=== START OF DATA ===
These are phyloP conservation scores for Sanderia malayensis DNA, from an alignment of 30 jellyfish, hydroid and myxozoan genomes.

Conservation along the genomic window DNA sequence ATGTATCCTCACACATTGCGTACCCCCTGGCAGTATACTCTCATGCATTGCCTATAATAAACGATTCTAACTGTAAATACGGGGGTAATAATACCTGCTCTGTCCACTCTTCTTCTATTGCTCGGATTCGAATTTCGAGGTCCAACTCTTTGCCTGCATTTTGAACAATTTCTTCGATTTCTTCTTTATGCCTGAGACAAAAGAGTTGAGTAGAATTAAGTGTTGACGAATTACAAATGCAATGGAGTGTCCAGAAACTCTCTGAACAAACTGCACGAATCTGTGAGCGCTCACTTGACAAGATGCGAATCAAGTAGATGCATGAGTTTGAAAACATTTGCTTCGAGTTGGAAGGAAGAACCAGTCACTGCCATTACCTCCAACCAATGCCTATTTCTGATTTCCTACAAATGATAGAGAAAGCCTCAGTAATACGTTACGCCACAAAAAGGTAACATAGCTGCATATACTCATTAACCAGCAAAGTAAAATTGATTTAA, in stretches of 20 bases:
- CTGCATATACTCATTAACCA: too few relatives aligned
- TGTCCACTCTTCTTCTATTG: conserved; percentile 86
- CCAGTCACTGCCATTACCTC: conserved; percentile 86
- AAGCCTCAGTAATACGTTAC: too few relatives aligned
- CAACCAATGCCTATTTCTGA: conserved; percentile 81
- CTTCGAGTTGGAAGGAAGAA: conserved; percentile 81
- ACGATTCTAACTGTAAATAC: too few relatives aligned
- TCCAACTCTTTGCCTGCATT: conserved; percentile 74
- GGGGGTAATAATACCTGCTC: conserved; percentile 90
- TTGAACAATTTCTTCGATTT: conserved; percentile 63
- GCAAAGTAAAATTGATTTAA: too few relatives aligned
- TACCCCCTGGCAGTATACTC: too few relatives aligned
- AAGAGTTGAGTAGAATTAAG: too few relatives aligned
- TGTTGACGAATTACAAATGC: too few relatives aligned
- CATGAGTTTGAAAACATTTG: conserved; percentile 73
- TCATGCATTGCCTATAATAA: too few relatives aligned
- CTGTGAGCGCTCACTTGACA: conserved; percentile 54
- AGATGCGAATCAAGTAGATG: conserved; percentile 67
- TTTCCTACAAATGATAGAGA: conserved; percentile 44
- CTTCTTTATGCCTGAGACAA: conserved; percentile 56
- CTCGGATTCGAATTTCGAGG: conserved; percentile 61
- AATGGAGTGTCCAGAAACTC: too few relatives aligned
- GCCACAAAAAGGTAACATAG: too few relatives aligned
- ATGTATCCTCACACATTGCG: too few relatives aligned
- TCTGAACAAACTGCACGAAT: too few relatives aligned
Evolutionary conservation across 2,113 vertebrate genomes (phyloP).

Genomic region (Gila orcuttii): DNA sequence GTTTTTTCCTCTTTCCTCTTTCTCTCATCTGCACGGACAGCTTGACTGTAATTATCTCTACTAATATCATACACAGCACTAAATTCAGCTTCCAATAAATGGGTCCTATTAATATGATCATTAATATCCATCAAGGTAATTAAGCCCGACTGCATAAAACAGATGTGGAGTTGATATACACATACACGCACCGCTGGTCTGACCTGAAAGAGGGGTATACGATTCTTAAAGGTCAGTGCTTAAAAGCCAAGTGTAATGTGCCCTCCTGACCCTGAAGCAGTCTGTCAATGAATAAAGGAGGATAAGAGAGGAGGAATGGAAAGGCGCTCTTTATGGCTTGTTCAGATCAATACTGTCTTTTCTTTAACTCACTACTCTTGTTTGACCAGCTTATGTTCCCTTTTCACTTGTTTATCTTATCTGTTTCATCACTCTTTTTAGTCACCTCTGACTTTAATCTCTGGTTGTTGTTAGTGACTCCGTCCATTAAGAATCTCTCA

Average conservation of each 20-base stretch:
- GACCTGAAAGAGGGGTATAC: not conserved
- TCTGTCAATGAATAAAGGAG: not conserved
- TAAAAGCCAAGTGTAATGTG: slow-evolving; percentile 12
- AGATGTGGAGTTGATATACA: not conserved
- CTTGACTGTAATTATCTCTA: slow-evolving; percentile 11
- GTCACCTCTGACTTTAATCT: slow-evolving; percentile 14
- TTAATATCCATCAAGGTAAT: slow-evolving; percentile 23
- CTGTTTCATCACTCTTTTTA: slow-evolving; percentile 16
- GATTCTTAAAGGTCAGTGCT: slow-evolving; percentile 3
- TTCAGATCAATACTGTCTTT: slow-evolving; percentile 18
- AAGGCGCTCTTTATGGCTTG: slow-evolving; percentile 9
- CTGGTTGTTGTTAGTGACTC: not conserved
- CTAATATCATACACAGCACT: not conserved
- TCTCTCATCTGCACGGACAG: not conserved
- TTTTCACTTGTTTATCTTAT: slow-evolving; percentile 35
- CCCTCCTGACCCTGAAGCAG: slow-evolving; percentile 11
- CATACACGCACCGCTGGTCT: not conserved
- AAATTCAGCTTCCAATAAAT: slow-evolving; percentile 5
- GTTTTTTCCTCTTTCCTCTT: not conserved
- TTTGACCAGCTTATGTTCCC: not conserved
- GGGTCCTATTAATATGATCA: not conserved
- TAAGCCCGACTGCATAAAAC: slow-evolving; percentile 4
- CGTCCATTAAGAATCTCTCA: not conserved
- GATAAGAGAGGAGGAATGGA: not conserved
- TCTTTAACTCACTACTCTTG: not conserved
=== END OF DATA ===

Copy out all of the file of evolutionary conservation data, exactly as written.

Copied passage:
These are phyloP conservation scores for Sanderia malayensis DNA, from an alignment of 30 jellyfish, hydroid and myxozoan genomes.

Conservation along the genomic window DNA sequence ATGTATCCTCACACATTGCGTACCCCCTGGCAGTATACTCTCATGCATTGCCTATAATAAACGATTCTAACTGTAAATACGGGGGTAATAATACCTGCTCTGTCCACTCTTCTTCTATTGCTCGGATTCGAATTTCGAGGTCCAACTCTTTGCCTGCATTTTGAACAATTTCTTCGATTTCTTCTTTATGCCTGAGACAAAAGAGTTGAGTAGAATTAAGTGTTGACGAATTACAAATGCAATGGAGTGTCCAGAAACTCTCTGAACAAACTGCACGAATCTGTGAGCGCTCACTTGACAAGATGCGAATCAAGTAGATGCATGAGTTTGAAAACATTTGCTTCGAGTTGGAAGGAAGAACCAGTCACTGCCATTACCTCCAACCAATGCCTATTTCTGATTTCCTACAAATGATAGAGAAAGCCTCAGTAATACGTTACGCCACAAAAAGGTAACATAGCTGCATATACTCATTAACCAGCAAAGTAAAATTGATTTAA, in stretches of 20 bases:
- CTGCATATACTCATTAACCA: too few relatives aligned
- TGTCCACTCTTCTTCTATTG: conserved; percentile 86
- CCAGTCACTGCCATTACCTC: conserved; percentile 86
- AAGCCTCAGTAATACGTTAC: too few relatives aligned
- CAACCAATGCCTATTTCTGA: conserved; percentile 81
- CTTCGAGTTGGAAGGAAGAA: conserved; percentile 81
- ACGATTCTAACTGTAAATAC: too few relatives aligned
- TCCAACTCTTTGCCTGCATT: conserved; percentile 74
- GGGGGTAATAATACCTGCTC: conserved; percentile 90
- TTGAACAATTTCTTCGATTT: conserved; percentile 63
- GCAAAGTAAAATTGATTTAA: too few relatives aligned
- TACCCCCTGGCAGTATACTC: too few relatives aligned
- AAGAGTTGAGTAGAATTAAG: too few relatives aligned
- TGTTGACGAATTACAAATGC: too few relatives aligned
- CATGAGTTTGAAAACATTTG: conserved; percentile 73
- TCATGCATTGCCTATAATAA: too few relatives aligned
- CTGTGAGCGCTCACTTGACA: conserved; percentile 54
- AGATGCGAATCAAGTAGATG: conserved; percentile 67
- TTTCCTACAAATGATAGAGA: conserved; percentile 44
- CTTCTTTATGCCTGAGACAA: conserved; percentile 56
- CTCGGATTCGAATTTCGAGG: conserved; percentile 61
- AATGGAGTGTCCAGAAACTC: too few relatives aligned
- GCCACAAAAAGGTAACATAG: too few relatives aligned
- ATGTATCCTCACACATTGCG: too few relatives aligned
- TCTGAACAAACTGCACGAAT: too few relatives aligned
Evolutionary conservation across 2,113 vertebrate genomes (phyloP).

Genomic region (Gila orcuttii): DNA sequence GTTTTTTCCTCTTTCCTCTTTCTCTCATCTGCACGGACAGCTTGACTGTAATTATCTCTACTAATATCATACACAGCACTAAATTCAGCTTCCAATAAATGGGTCCTATTAATATGATCATTAATATCCATCAAGGTAATTAAGCCCGACTGCATAAAACAGATGTGGAGTTGATATACACATACACGCACCGCTGGTCTGACCTGAAAGAGGGGTATACGATTCTTAAAGGTCAGTGCTTAAAAGCCAAGTGTAATGTGCCCTCCTGACCCTGAAGCAGTCTGTCAATGAATAAAGGAGGATAAGAGAGGAGGAATGGAAAGGCGCTCTTTATGGCTTGTTCAGATCAATACTGTCTTTTCTTTAACTCACTACTCTTGTTTGACCAGCTTATGTTCCCTTTTCACTTGTTTATCTTATCTGTTTCATCACTCTTTTTAGTCACCTCTGACTTTAATCTCTGGTTGTTGTTAGTGACTCCGTCCATTAAGAATCTCTCA

Average conservation of each 20-base stretch:
- GACCTGAAAGAGGGGTATAC: not conserved
- TCTGTCAATGAATAAAGGAG: not conserved
- TAAAAGCCAAGTGTAATGTG: slow-evolving; percentile 12
- AGATGTGGAGTTGATATACA: not conserved
- CTTGACTGTAATTATCTCTA: slow-evolving; percentile 11
- GTCACCTCTGACTTTAATCT: slow-evolving; percentile 14
- TTAATATCCATCAAGGTAAT: slow-evolving; percentile 23
- CTGTTTCATCACTCTTTTTA: slow-evolving; percentile 16
- GATTCTTAAAGGTCAGTGCT: slow-evolving; percentile 3
- TTCAGATCAATACTGTCTTT: slow-evolving; percentile 18
- AAGGCGCTCTTTATGGCTTG: slow-evolving; percentile 9
- CTGGTTGTTGTTAGTGACTC: not conserved
- CTAATATCATACACAGCACT: not conserved
- TCTCTCATCTGCACGGACAG: not conserved
- TTTTCACTTGTTTATCTTAT: slow-evolving; percentile 35
- CCCTCCTGACCCTGAAGCAG: slow-evolving; percentile 11
- CATACACGCACCGCTGGTCT: not conserved
- AAATTCAGCTTCCAATAAAT: slow-evolving; percentile 5
- GTTTTTTCCTCTTTCCTCTT: not conserved
- TTTGACCAGCTTATGTTCCC: not conserved
- GGGTCCTATTAATATGATCA: not conserved
- TAAGCCCGACTGCATAAAAC: slow-evolving; percentile 4
- CGTCCATTAAGAATCTCTCA: not conserved
- GATAAGAGAGGAGGAATGGA: not conserved
- TCTTTAACTCACTACTCTTG: not conserved